While an Apple Watch strap may be primarily used to secure the device to your wrist, a future band from Apple could have its customers mounting their watches on a refrigerator or using them as a watch stand — all through the use of magnets.

An Apple Inc. patent application published by the U.S. Patent and Trademark Office Thursday, titled “Magnetic Wristband” details a new type of band that could be used with its Apple Watch. While its primary application would still be keeping the smartwatch attached to a person’s wrist, the design would also allow it to be used in a number of different configurations.

Apple Watch magnetic band Apple patent illustrations displaying the Watch mounted on various magnetic surfaces such as computer displays and refrigerators. Photo: USPTO/Apple Inc.

In one setup, Apple proposes using the band to wrap itself around the device to protect it against damage while not being worn. In other cases the magnets built into the watch could be used to attach the Apple Watch to another magnetic surface, such as a refrigerator door, or a dedicated metal mounting point on an iMac or MacBook.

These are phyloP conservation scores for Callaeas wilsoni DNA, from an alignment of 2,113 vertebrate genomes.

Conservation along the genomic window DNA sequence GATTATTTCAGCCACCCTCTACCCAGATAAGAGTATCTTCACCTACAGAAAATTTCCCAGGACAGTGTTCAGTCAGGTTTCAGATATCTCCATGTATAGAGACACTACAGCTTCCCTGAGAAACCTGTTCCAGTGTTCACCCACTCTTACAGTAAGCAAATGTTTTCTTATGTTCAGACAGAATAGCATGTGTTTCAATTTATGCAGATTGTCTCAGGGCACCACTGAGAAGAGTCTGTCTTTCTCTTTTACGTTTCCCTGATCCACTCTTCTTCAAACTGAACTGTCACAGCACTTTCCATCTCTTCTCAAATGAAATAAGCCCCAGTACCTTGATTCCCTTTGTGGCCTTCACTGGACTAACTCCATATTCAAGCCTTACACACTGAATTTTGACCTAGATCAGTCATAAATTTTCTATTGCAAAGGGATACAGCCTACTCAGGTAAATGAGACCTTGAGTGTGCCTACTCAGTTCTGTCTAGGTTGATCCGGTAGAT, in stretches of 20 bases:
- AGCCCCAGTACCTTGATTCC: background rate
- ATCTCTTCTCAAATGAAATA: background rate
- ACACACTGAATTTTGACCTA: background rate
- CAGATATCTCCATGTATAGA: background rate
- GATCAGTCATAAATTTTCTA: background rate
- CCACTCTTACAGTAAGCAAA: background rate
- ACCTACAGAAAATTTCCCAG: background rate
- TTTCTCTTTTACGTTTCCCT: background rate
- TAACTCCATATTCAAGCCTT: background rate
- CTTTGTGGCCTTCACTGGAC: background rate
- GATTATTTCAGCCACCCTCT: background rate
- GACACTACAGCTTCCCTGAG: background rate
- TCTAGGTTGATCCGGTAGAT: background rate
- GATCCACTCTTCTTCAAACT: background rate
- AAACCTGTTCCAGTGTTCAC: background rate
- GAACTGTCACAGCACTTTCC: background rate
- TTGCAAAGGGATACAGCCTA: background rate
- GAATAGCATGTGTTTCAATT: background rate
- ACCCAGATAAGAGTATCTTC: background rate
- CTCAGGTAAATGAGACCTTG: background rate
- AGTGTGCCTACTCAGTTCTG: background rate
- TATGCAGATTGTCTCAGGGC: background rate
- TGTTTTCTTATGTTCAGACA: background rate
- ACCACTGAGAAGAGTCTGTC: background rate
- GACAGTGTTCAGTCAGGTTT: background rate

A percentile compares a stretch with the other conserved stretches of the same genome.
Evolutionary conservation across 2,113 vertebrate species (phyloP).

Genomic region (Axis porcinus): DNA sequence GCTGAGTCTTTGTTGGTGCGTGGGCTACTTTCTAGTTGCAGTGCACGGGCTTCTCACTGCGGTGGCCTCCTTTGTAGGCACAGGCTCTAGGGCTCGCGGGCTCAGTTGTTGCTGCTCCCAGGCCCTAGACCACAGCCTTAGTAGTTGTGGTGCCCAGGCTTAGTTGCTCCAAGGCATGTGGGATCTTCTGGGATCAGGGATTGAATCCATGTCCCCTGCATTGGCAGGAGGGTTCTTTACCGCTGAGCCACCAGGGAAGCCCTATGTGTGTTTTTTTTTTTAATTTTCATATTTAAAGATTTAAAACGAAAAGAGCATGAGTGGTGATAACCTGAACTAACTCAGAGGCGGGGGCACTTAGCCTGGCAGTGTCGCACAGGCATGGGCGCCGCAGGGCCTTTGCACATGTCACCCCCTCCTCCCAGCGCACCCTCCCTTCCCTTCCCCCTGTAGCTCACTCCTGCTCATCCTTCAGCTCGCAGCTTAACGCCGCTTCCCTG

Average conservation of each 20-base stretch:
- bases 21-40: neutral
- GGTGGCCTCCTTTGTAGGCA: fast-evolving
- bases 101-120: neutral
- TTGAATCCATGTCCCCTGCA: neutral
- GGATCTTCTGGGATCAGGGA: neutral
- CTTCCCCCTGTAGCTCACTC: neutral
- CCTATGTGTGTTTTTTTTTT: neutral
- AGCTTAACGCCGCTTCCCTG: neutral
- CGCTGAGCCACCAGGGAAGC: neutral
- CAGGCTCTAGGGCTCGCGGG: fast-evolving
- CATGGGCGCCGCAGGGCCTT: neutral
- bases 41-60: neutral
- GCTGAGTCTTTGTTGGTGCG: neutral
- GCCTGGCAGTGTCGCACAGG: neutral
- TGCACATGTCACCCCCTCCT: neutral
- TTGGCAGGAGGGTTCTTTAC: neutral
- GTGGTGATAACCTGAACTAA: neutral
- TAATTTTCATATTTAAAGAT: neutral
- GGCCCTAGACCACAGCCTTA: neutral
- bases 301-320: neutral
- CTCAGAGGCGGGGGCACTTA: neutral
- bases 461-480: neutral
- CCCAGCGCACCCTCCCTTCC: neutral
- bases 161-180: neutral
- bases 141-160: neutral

Alternatively, the watch band could also be wrapped in a way to turn it into a desk stand that props it up at an appropriate viewing angle. While Apple does have a few magnetic bands available for sale currently, the patent illustrations detail a two part design instead of the single loop-band configurations offered with its Milanese loop and leather loop wristbands.

Apple Watch Stand In other configurations, the Apple Watch magnetic band could double as a desk stand. Photo: USPTO/Apple Inc.

It’s one of many ways Apple has explored bringing new straps to the Apple Watch, such as a band that can also double as a simple lighted display, according to one of its patent applications published in December.

As with many of Apple’s patent applications, it’s unknown if or when it plans to bring its invention to market. Apple filed the application for this patent on Aug. 31, 2015 and credits Apple design engineer Erik G. De Jong as the inventor.